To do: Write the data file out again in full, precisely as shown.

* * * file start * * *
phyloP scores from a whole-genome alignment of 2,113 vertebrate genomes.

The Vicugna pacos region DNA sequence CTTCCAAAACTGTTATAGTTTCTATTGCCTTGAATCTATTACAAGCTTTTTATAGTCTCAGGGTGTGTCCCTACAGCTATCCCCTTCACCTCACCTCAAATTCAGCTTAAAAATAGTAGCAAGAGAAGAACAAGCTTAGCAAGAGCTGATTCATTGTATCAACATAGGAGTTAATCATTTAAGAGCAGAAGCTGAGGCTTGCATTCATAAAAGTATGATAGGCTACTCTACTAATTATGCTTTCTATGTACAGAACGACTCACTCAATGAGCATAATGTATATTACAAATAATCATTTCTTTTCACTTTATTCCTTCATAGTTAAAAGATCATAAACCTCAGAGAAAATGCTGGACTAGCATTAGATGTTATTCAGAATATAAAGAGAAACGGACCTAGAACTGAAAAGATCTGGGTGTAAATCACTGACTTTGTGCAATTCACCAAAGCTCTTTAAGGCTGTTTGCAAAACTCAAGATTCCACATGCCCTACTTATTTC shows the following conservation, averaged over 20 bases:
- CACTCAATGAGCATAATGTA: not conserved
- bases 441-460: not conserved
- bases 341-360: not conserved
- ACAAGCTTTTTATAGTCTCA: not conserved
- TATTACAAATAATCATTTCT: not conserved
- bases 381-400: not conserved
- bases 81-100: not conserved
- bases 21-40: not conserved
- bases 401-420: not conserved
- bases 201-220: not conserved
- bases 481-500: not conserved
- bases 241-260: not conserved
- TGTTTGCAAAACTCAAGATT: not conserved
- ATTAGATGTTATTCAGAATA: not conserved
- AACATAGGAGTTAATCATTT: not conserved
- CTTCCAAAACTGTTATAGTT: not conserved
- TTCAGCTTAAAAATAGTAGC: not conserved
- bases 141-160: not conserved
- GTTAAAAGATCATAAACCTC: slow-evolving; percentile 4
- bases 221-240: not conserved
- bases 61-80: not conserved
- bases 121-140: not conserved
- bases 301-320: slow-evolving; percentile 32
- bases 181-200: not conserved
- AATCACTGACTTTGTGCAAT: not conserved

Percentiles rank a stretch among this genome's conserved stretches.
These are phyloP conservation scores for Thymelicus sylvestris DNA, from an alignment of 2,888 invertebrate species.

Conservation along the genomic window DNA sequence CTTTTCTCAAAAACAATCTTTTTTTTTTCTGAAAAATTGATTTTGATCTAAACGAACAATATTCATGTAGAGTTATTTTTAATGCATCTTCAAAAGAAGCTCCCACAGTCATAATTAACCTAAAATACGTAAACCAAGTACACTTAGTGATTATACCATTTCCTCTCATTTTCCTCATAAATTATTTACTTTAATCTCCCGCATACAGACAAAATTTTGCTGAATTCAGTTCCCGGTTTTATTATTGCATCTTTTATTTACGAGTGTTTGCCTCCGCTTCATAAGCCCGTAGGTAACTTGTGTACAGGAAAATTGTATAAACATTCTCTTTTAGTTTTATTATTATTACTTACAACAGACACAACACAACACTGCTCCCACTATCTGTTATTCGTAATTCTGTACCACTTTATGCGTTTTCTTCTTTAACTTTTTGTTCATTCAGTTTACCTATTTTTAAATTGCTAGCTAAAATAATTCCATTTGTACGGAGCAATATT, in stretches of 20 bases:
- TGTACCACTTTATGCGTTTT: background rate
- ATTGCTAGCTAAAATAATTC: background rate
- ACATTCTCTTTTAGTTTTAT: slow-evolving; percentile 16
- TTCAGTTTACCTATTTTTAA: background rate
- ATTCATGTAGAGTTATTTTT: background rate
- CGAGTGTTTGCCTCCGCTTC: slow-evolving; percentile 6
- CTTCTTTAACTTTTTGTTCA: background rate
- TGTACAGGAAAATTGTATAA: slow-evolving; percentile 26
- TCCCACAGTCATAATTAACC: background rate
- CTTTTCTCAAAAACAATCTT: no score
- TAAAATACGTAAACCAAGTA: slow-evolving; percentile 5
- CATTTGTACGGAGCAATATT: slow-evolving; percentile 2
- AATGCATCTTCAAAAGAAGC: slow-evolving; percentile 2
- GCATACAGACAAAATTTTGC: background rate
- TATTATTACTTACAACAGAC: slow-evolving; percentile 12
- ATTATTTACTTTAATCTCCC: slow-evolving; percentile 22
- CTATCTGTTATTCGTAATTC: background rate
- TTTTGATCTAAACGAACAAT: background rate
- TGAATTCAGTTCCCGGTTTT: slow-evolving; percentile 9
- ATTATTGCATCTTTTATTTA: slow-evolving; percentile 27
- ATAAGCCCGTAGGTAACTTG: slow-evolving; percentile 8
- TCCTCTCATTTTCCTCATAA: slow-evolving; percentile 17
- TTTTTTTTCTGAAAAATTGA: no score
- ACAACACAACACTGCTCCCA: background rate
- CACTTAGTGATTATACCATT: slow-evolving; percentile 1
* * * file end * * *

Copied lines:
phyloP scores from a whole-genome alignment of 2,113 vertebrate genomes.

The Vicugna pacos region DNA sequence CTTCCAAAACTGTTATAGTTTCTATTGCCTTGAATCTATTACAAGCTTTTTATAGTCTCAGGGTGTGTCCCTACAGCTATCCCCTTCACCTCACCTCAAATTCAGCTTAAAAATAGTAGCAAGAGAAGAACAAGCTTAGCAAGAGCTGATTCATTGTATCAACATAGGAGTTAATCATTTAAGAGCAGAAGCTGAGGCTTGCATTCATAAAAGTATGATAGGCTACTCTACTAATTATGCTTTCTATGTACAGAACGACTCACTCAATGAGCATAATGTATATTACAAATAATCATTTCTTTTCACTTTATTCCTTCATAGTTAAAAGATCATAAACCTCAGAGAAAATGCTGGACTAGCATTAGATGTTATTCAGAATATAAAGAGAAACGGACCTAGAACTGAAAAGATCTGGGTGTAAATCACTGACTTTGTGCAATTCACCAAAGCTCTTTAAGGCTGTTTGCAAAACTCAAGATTCCACATGCCCTACTTATTTC shows the following conservation, averaged over 20 bases:
- CACTCAATGAGCATAATGTA: not conserved
- bases 441-460: not conserved
- bases 341-360: not conserved
- ACAAGCTTTTTATAGTCTCA: not conserved
- TATTACAAATAATCATTTCT: not conserved
- bases 381-400: not conserved
- bases 81-100: not conserved
- bases 21-40: not conserved
- bases 401-420: not conserved
- bases 201-220: not conserved
- bases 481-500: not conserved
- bases 241-260: not conserved
- TGTTTGCAAAACTCAAGATT: not conserved
- ATTAGATGTTATTCAGAATA: not conserved
- AACATAGGAGTTAATCATTT: not conserved
- CTTCCAAAACTGTTATAGTT: not conserved
- TTCAGCTTAAAAATAGTAGC: not conserved
- bases 141-160: not conserved
- GTTAAAAGATCATAAACCTC: slow-evolving; percentile 4
- bases 221-240: not conserved
- bases 61-80: not conserved
- bases 121-140: not conserved
- bases 301-320: slow-evolving; percentile 32
- bases 181-200: not conserved
- AATCACTGACTTTGTGCAAT: not conserved

Percentiles rank a stretch among this genome's conserved stretches.
These are phyloP conservation scores for Thymelicus sylvestris DNA, from an alignment of 2,888 invertebrate species.

Conservation along the genomic window DNA sequence CTTTTCTCAAAAACAATCTTTTTTTTTTCTGAAAAATTGATTTTGATCTAAACGAACAATATTCATGTAGAGTTATTTTTAATGCATCTTCAAAAGAAGCTCCCACAGTCATAATTAACCTAAAATACGTAAACCAAGTACACTTAGTGATTATACCATTTCCTCTCATTTTCCTCATAAATTATTTACTTTAATCTCCCGCATACAGACAAAATTTTGCTGAATTCAGTTCCCGGTTTTATTATTGCATCTTTTATTTACGAGTGTTTGCCTCCGCTTCATAAGCCCGTAGGTAACTTGTGTACAGGAAAATTGTATAAACATTCTCTTTTAGTTTTATTATTATTACTTACAACAGACACAACACAACACTGCTCCCACTATCTGTTATTCGTAATTCTGTACCACTTTATGCGTTTTCTTCTTTAACTTTTTGTTCATTCAGTTTACCTATTTTTAAATTGCTAGCTAAAATAATTCCATTTGTACGGAGCAATATT, in stretches of 20 bases:
- TGTACCACTTTATGCGTTTT: background rate
- ATTGCTAGCTAAAATAATTC: background rate
- ACATTCTCTTTTAGTTTTAT: slow-evolving; percentile 16
- TTCAGTTTACCTATTTTTAA: background rate
- ATTCATGTAGAGTTATTTTT: background rate
- CGAGTGTTTGCCTCCGCTTC: slow-evolving; percentile 6
- CTTCTTTAACTTTTTGTTCA: background rate
- TGTACAGGAAAATTGTATAA: slow-evolving; percentile 26
- TCCCACAGTCATAATTAACC: background rate
- CTTTTCTCAAAAACAATCTT: no score
- TAAAATACGTAAACCAAGTA: slow-evolving; percentile 5
- CATTTGTACGGAGCAATATT: slow-evolving; percentile 2
- AATGCATCTTCAAAAGAAGC: slow-evolving; percentile 2
- GCATACAGACAAAATTTTGC: background rate
- TATTATTACTTACAACAGAC: slow-evolving; percentile 12
- ATTATTTACTTTAATCTCCC: slow-evolving; percentile 22
- CTATCTGTTATTCGTAATTC: background rate
- TTTTGATCTAAACGAACAAT: background rate
- TGAATTCAGTTCCCGGTTTT: slow-evolving; percentile 9
- ATTATTGCATCTTTTATTTA: slow-evolving; percentile 27
- ATAAGCCCGTAGGTAACTTG: slow-evolving; percentile 8
- TCCTCTCATTTTCCTCATAA: slow-evolving; percentile 17
- TTTTTTTTCTGAAAAATTGA: no score
- ACAACACAACACTGCTCCCA: background rate
- CACTTAGTGATTATACCATT: slow-evolving; percentile 1